The federal Age Discrimination in Employment Act turns 50 this year — about the age when many American workers begin to encounter the kinds of biases the law was intended to prevent.
At this “milestone of middle age,” quipped Victoria Lipnic, acting chair of the U.S. Equal Employment Opportunity Commission, the law is grappling with new forms of age discrimination in the Internet era.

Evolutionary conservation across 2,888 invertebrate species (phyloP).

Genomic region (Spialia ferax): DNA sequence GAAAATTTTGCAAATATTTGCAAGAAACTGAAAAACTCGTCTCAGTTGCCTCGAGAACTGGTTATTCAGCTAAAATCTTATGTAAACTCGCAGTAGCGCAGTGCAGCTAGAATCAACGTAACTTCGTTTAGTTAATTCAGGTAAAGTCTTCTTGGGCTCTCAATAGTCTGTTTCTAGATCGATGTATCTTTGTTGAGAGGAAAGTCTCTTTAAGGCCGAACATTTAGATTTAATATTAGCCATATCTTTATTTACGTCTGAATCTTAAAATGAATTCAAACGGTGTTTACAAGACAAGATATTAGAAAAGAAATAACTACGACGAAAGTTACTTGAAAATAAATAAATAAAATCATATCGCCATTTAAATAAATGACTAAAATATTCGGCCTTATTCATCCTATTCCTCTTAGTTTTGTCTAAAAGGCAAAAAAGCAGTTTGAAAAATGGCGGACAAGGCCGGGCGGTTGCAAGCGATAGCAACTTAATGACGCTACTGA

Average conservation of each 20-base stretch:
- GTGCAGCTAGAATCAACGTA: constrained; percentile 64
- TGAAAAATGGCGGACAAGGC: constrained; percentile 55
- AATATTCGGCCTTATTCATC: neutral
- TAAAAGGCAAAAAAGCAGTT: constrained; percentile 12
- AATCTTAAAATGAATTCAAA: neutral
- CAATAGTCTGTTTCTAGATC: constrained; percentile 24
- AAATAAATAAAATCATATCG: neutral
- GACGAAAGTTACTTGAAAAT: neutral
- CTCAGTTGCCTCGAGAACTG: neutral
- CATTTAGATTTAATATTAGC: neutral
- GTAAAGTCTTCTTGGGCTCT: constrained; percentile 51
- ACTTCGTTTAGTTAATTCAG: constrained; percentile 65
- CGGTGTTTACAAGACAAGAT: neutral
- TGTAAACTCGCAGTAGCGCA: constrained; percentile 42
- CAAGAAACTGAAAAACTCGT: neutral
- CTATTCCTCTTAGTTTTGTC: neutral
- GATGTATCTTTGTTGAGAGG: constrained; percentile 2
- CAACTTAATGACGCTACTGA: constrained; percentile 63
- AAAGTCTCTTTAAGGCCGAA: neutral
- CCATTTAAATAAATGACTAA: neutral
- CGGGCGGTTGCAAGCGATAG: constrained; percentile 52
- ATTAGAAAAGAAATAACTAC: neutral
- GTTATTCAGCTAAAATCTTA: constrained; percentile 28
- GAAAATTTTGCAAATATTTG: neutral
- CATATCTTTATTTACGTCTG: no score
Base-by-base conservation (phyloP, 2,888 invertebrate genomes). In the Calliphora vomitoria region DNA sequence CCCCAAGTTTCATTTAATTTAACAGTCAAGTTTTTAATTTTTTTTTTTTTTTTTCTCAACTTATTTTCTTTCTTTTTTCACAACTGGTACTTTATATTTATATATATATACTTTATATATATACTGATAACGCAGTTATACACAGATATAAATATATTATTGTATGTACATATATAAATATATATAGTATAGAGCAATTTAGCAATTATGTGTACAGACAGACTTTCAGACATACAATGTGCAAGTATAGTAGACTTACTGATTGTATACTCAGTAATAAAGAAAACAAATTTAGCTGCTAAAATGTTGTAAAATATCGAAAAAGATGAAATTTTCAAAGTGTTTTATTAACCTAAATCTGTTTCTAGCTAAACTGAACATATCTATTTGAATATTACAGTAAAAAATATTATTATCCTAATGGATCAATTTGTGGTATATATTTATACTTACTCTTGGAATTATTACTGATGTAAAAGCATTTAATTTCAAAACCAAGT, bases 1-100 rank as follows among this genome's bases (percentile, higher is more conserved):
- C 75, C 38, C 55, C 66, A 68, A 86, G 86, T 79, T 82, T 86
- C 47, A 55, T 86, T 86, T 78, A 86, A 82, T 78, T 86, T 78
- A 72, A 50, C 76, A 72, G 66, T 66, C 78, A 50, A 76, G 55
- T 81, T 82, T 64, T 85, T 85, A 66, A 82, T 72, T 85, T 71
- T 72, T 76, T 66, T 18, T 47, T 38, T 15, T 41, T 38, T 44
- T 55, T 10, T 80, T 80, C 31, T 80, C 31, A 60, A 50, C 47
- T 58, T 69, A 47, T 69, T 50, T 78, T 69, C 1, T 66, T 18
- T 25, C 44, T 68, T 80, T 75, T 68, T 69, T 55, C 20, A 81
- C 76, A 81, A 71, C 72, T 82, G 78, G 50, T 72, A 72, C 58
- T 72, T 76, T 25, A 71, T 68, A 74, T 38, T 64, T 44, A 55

Research by EEOC, which received 20,857 claims of age discrimination last year, found that 65% of older workers say age is a barrier to getting a job.
The issue has taken on even greater importance as American workers delay retirement and stay in the workplace longer, pushing up the...